Preparing for an Emergency

Winter is coming and it is important for us to prepare for such things as huge snowstorms, ice storms, loss of power and all kinds of natural weather problems. Are you ready?  Here are a few things that should be at the very top of your list – this list could (and should) be a lot longer but these are the absolute essentials you need to put in place.

There is no reason for you to join those long lines of people emptying supermarket shelves – these are the folks who have FAILED TO PLAN. Don’t be that person!

Preparing for an Emergency



Candles are one of the simplest but most crucial supplies you can have. In the aftermath of Hurricane Sandy on the East Coast, power was lost in an astonishing 8.1 million homes as the storm ripped down power lines, flooded electrical networks, and even caused an explosion at a substation. Power outages are common to all disasters and, after being plunged into darkness, the glow of a candle is one of the first things you need to get other emergency measures put into place.

Of course, you will also need a supply of matches, or a lighter. You don’t want to be hunting for these in the dark, so keep them with the candles, somewhere easily accessible. Have a pack of 50 small tealight candles which you can place at different points around the house, as well as longer ones, for which you will also need candlestick holders.

Make sure your candle bases are wide and heavy enough that they don’t tip over. And of course, be sure to never place the candles near curtains or any flammable material.


Hand Crank Lantern

Have you bought a windup lantern? These are great to have on hand, they are inexpensive and if you have kids, they never seem to mind cranking the handle to keep the lantern bright!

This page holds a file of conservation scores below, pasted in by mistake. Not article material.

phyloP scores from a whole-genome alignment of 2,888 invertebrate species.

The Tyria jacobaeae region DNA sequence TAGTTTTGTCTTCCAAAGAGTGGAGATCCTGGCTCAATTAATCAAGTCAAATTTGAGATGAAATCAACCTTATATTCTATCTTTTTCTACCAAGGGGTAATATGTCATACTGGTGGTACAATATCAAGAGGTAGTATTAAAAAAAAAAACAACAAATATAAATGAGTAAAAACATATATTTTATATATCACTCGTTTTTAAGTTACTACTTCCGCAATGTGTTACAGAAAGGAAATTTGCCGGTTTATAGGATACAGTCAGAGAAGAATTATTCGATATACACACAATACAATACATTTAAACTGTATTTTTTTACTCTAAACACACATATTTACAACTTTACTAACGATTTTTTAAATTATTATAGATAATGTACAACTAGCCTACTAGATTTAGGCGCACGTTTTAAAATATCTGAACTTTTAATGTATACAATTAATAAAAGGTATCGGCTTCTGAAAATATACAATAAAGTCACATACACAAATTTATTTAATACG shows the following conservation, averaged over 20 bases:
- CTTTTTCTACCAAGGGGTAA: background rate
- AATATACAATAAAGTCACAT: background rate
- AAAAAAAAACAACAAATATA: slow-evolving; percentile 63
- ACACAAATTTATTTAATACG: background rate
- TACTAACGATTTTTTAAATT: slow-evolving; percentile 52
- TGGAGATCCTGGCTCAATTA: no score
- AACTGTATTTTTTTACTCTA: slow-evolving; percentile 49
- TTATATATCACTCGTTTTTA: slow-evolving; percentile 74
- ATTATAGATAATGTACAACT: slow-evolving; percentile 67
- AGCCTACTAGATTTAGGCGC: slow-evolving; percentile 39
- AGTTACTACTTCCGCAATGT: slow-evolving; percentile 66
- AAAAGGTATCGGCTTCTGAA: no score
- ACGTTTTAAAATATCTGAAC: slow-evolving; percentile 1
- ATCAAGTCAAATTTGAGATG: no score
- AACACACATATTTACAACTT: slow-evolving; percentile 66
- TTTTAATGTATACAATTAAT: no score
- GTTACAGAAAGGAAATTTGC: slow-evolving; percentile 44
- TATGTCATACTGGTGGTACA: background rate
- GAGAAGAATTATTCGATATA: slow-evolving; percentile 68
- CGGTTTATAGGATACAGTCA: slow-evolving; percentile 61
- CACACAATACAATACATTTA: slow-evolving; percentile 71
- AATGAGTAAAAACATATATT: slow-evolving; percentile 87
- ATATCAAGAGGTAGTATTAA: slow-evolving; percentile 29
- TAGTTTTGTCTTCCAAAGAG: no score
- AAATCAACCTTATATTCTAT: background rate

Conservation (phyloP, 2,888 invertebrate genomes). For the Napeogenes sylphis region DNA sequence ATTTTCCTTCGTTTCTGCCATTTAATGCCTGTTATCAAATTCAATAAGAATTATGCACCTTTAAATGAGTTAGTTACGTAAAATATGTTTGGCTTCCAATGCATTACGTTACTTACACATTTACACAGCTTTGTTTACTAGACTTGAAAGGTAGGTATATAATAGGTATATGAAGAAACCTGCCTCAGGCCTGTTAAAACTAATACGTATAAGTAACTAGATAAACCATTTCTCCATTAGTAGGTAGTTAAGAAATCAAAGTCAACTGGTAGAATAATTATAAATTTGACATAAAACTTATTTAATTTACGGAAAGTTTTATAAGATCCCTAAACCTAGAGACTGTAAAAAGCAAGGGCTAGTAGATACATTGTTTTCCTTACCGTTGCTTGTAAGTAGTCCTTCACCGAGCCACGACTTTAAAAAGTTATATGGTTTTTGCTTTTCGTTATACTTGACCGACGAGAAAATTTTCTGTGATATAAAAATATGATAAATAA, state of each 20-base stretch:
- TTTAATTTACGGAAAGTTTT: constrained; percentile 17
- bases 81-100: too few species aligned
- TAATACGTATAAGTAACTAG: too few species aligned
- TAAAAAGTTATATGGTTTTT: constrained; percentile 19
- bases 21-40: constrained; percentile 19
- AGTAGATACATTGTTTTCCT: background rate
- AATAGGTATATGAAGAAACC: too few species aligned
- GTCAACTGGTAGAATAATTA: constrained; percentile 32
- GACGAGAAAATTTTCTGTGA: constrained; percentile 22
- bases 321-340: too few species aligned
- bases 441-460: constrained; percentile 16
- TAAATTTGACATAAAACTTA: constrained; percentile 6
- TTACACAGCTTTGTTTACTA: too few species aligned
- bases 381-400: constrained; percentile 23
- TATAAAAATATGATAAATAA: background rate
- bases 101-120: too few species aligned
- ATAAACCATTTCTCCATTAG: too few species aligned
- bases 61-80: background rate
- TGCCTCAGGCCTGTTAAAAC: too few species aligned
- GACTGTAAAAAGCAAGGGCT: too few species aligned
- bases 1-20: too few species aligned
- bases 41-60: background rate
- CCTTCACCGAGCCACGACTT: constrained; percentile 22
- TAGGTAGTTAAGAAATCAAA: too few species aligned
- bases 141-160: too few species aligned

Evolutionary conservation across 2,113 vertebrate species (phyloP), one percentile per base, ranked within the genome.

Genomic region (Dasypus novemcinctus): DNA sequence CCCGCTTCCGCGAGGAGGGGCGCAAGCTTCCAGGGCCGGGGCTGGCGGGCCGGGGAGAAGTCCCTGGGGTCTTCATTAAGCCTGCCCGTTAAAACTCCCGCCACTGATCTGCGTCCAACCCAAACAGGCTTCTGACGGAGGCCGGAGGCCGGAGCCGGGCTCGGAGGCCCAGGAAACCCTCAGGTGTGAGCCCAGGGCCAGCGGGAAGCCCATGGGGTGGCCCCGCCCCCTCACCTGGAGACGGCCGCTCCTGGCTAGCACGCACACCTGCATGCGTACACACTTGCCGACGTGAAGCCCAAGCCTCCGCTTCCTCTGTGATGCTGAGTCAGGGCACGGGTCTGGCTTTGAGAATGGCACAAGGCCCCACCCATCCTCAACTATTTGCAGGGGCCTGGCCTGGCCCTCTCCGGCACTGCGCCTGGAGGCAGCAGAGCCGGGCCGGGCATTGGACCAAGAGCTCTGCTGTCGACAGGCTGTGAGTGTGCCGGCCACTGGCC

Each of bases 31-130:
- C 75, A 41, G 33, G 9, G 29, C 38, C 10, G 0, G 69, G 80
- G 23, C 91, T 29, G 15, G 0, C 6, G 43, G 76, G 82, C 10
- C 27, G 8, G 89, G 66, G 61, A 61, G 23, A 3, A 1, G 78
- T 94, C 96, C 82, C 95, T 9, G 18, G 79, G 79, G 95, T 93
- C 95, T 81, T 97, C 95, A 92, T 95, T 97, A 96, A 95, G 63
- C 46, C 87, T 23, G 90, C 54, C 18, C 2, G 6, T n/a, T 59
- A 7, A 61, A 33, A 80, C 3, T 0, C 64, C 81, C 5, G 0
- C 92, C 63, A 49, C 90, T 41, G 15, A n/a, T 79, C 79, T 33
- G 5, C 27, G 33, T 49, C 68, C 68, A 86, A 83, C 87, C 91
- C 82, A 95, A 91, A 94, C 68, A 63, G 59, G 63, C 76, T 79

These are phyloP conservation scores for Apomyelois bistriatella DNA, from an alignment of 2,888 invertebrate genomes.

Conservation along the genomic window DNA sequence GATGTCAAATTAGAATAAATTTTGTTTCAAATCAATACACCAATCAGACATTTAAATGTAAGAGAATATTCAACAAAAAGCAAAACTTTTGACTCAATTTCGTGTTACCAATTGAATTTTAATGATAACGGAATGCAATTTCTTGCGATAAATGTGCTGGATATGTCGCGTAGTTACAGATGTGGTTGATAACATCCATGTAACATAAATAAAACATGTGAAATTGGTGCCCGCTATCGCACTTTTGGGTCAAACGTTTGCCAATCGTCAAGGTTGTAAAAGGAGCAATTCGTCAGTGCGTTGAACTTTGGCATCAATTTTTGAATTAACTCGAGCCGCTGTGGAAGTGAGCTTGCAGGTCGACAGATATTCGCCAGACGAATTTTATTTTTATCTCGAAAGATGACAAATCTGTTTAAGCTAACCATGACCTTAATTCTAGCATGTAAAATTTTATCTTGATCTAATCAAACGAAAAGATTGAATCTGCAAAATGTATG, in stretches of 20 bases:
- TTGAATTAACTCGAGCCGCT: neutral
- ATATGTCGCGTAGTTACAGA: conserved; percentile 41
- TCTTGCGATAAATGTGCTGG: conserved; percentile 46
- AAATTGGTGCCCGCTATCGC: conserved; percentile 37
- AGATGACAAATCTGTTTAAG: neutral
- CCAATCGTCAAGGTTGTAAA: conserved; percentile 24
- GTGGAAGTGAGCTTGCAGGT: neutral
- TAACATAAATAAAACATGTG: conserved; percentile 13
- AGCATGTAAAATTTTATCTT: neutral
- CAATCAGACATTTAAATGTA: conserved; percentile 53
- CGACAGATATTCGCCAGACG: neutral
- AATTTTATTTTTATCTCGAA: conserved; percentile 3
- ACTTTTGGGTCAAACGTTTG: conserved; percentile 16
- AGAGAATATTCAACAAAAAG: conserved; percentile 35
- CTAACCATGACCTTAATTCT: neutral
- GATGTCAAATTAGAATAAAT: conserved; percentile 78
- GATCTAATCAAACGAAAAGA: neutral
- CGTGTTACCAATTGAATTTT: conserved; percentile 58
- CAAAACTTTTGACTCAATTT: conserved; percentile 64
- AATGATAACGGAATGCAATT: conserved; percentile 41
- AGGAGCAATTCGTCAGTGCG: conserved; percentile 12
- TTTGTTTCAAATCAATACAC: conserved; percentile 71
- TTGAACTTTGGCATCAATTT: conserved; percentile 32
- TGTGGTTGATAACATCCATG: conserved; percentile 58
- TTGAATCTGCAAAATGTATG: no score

Your next concern may well be your water supply. Contamination of water supplies is common in serious disaster events, and shops may be inaccessible. To be safe, you should always have a supply of bottled water – 20 to 30 two-liter bottles is not too much to have on hand. Remember, if there is no water coming from the faucets, you may also be reliant on boiling  water to cook with.



Given that electricity will be down, a small propane stove is an essential item to have. These can be picked up inexpensively from camping or outdoor stores, but you should make sure you have the correct size of propane cylinders to fit. If you are unable to boil the kettle or heat water on the cooker, you will quickly realize how important a hot drink such as tea or coffee is to calm the nerves during the stress of an emergency situation.




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Are you a mother with children at home. Your first instinct will be to ensure your children don’t go hungry. For that reason, it’s always best to keep a stock of non-perishable foods, such as pasta, rice and tins of soup. If your pantry is full with home canned food you can easily provide meals (and know you are all eating healthily, too!)

Frozen pizzas may be easy and popular with kids, but remember you can’t cook them on a stove.



It’s always a good idea to keep your car topped up with fuel. In winter, it is even more important. For one thing, if there is a natural disaster, you KNOW there are going to be huge lineups at the gas stations.

For us, here is another very real reason to keep our vehicles full. We live twenty minutes from the gas station on gravel roads. Much of this twenty minute drive is isolated, meaning there are no or very few homes along the route. Since we get a lot of snow and ice, there is a real possibility that we could slide off the road, either over a bank or more likely, crash into the mounds of snow piled along the road.